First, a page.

* I saw this Sun-Times lede and then scrolled through the rest of the story looking for his actual proposals. I didn’t see any…
Illinois’ newest Republican candidate for governor slammed Democrats during his first Chicago news conference Friday, suggesting it’s time for them to stop worrying so much about the COVID-19 pandemic and start worrying more about rising crime.
Jesse Sullivan, a venture capitalist from downstate Petersburg, lambasted President Joe Biden, Gov. J.B. Pritzker, Mayor Lori Lightfoot and Cook County State’s Attorney Kim Foxx outside the Cook County Criminal Court building, where he said Democratic leaders have been “putting criminals ahead of victims.”
The 37-year-old Sullivan — who made himself an instant contender in the four-man GOP gubernatorial primary with a $10.8 million campaign fund fueled by out-of-state donors — said that’s partly because Democrats in power are too focused on fighting the coronavirus.
Maybe the Sun-Times just skipped over the solutions part. So, I found his press release online and saw not a single idea.
And then I watched his press conference. “This is not a day for policy,” he said.
* Speaking of punting…
Another key to Bailey’s campaign is correcting the pension system, that appears to be a problem.
“The pension problem has to be addressed,” Bailey said. “I am the only governor candidate, practically the only legislator talking about possible solutions.
“Everybody else is saying it’s protected or there are solutions already in place. No, it just continues to balloon out of control.
“I want to protect the earned obligation of the pensioner and I want to protect that future. To do that, we’ve got to stop the downhill slide now and talk about,” Bailey said.
Part of his proposed solution is to converse with the people that matter to him — the public. He wants to hear what people have to say about the problems being faced.
“I don’t want to talk to the union bosses, and I don’t want to talk to the political leaders,” Bailey said. “I want to talk to the people and offer solutions and see what’s good with them and what’s not. See what ideas they have. We have to come up with a final fix for the pension problem.”
So, basically he wants to focus-group our way out of this?
— FIRST IN PLAYBOOK on IL-17: State Sen. Steve Stadelman, a Democrat who represents the Rockford area, is considering a run for the IL-17 congressional seat now held by Rep. Cheri Bustos, who isn’t seeking re-election. “I’m seriously looking at the race. But there’s no congressional map. Until you know the boundaries and where the lines are drawn, you’re a candidate in search of a congressional district,” Stadelman told Playbook. The Illinois senator and former TV journalist made headlines recently for his legislation to create a Local Journalism Task Force to help promote local news, especially in towns that have lost their news source due to an industry in crisis. Gov. J.B. Pritzker signed the legislation into law.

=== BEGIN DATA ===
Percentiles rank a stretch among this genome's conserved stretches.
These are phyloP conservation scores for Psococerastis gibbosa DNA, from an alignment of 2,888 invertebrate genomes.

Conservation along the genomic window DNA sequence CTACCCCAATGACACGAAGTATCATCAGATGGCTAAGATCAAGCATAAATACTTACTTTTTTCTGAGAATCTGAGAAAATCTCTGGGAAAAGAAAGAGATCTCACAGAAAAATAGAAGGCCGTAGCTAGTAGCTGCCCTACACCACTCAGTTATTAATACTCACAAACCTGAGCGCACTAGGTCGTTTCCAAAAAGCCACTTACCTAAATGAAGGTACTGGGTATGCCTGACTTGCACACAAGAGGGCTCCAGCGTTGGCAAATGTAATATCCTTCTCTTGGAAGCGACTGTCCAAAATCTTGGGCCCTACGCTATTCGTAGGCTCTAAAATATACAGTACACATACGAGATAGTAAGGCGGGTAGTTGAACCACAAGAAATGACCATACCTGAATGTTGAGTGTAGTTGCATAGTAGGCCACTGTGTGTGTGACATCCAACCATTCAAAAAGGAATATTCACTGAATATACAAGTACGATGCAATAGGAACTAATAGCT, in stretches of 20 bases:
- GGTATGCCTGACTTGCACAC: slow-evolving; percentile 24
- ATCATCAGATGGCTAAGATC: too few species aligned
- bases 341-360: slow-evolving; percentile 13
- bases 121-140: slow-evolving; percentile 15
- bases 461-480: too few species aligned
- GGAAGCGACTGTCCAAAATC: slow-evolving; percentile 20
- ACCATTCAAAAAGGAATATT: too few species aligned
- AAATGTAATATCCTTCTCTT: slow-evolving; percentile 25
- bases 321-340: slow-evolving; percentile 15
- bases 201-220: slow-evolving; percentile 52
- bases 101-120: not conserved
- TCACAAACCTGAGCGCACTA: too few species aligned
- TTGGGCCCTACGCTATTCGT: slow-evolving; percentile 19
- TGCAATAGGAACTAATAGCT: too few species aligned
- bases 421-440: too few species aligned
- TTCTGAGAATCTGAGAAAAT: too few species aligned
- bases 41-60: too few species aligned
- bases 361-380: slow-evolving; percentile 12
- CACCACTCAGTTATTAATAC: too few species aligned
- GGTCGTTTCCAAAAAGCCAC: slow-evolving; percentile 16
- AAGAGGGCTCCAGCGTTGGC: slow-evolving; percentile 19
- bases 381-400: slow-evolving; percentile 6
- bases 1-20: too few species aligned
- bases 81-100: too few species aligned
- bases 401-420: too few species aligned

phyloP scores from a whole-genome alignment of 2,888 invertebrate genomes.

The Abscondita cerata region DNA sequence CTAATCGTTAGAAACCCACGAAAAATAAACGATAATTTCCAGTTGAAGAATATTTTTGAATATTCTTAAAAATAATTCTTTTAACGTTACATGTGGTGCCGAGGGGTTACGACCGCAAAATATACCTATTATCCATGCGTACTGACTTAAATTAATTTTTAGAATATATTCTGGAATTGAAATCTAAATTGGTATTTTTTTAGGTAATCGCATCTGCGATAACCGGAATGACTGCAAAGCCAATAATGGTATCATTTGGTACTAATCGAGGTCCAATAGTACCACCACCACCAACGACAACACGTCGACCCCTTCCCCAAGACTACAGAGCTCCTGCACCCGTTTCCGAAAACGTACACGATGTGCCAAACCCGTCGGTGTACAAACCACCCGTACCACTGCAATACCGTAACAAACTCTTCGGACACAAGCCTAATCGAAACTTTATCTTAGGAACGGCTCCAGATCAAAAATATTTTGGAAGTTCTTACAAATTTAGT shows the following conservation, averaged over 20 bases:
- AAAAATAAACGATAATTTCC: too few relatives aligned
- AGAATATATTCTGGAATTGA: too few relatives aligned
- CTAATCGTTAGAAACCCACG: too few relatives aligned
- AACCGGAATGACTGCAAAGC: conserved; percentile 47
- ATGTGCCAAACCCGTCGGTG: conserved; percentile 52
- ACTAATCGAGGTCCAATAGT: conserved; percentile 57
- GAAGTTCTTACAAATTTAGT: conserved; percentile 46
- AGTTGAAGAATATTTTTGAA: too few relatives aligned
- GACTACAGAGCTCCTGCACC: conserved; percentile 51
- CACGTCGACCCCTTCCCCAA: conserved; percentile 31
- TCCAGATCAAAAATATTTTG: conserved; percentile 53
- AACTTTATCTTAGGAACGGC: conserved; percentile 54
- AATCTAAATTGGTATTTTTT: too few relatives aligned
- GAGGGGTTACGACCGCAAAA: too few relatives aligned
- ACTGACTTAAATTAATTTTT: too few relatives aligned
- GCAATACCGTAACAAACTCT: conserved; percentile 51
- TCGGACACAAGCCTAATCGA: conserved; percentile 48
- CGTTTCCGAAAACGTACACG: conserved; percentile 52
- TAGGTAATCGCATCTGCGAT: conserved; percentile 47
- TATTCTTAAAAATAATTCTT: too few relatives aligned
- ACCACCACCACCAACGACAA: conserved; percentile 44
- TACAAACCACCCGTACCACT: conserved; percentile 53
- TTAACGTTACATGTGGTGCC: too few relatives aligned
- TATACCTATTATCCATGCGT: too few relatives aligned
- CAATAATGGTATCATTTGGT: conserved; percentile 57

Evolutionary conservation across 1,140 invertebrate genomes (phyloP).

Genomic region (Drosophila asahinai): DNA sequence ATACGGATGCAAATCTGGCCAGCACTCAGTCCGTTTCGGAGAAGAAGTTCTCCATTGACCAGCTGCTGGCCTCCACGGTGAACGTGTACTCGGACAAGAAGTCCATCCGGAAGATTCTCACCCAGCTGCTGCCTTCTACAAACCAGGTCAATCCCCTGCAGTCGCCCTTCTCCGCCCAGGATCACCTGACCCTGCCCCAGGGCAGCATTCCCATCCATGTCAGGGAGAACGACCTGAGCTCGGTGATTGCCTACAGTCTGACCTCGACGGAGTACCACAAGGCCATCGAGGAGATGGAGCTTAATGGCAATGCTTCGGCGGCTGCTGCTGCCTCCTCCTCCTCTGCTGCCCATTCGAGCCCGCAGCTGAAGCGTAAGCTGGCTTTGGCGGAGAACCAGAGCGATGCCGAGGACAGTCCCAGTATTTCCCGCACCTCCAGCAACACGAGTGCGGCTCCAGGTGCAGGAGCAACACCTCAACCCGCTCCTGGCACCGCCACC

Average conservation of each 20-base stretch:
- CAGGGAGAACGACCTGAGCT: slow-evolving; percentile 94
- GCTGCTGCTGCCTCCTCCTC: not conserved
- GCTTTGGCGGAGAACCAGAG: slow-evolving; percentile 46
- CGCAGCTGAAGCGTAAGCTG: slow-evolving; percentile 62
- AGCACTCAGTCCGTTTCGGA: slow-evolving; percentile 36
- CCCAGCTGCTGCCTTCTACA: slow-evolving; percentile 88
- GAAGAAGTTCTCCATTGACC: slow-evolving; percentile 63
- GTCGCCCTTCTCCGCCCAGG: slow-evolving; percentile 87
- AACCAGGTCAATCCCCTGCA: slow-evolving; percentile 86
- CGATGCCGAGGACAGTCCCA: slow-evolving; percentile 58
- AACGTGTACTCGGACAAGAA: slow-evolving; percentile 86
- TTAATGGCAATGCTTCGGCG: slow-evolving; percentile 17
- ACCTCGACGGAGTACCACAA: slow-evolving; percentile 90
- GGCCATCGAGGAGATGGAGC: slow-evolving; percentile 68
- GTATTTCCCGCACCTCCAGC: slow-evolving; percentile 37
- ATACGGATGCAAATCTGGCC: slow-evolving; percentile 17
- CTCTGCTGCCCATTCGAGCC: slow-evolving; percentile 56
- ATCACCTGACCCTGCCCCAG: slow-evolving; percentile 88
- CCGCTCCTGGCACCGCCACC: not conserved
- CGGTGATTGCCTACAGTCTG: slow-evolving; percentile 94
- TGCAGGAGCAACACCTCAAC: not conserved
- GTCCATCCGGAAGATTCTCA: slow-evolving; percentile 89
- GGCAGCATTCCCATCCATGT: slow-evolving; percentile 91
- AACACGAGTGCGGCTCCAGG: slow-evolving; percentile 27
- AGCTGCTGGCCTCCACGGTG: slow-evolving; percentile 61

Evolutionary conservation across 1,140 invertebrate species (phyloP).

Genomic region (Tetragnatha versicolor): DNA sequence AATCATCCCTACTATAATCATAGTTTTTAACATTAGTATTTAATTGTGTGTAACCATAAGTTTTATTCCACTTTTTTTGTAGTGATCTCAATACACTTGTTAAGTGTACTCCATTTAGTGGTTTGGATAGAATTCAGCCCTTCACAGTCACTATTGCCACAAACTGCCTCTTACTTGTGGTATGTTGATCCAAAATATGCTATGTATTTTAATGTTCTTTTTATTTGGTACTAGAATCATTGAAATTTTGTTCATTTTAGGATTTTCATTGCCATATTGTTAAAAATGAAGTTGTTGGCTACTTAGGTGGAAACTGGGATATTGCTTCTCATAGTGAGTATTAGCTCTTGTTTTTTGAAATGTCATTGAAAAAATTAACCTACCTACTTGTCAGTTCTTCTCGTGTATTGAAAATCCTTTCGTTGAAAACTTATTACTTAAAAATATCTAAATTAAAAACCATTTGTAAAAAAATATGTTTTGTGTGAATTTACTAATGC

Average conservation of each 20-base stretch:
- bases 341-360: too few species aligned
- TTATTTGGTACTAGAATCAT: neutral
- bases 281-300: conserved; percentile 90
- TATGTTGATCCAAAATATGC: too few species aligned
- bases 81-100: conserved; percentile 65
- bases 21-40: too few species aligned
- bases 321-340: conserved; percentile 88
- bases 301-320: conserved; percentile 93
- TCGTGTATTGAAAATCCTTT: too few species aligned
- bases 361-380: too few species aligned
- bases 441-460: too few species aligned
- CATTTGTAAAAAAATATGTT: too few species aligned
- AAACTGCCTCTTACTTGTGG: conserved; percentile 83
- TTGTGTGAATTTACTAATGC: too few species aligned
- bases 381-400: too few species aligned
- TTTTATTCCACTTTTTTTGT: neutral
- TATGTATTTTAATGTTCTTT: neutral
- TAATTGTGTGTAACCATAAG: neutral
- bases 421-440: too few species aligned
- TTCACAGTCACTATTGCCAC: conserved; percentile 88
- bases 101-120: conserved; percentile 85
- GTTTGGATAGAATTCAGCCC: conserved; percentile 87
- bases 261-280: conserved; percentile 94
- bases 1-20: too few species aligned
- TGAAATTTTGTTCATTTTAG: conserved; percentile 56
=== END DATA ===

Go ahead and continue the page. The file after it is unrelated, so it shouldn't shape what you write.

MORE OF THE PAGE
— FIRST IN PLAYBOOK also for IL-17: Angela Normoyle, a member of the Rock Island County Board, is making calls in anticipation of a run in IL-17, the seat now held by Rep. Cheri Bustos, who is not seeking re-election. Normoyle is already lining up a campaign team that so far includes B.J. Neidhardt and Maura Dougherty from Prism Communications (to handle media), Mike Luce and Emily Campbell from the Dover Group (mail) and Melissa Bell and Angela Kuefler from Global Strategy Group (polling). Normoyle is well-versed in the area. She’s a communications professor at Augustana College and previously served on the Moline-Coal Valley School board.
— FIRST IN PLAYBOOK: Palatine community organizer Nabeela Syed is running as a Democrat for state representative in the 51st District now represented by Republican Rep. Chris Bos. Syed recently served as campaign manager for Township High School District 211 School Board Member Tim McGowan. She also has mentored high school debate students and done fundraising for Emily’s List. Professionally, Syed works in the nonprofit world on digital strategy. Her campaign points out Syed would be the first Muslim or South Asian woman to be elected to the General Assembly. “I’m hoping to use my lived experience as a young woman of color to elevate the voices and concerns of underrepresented communities,” she said in a statement.
The Daily Herald published a story about Syed’s bid yesterday.
* Other stuff…
* Longtime Cook County Commissioner Deborah Sims says she will step down next year, calls for another Black woman to replace her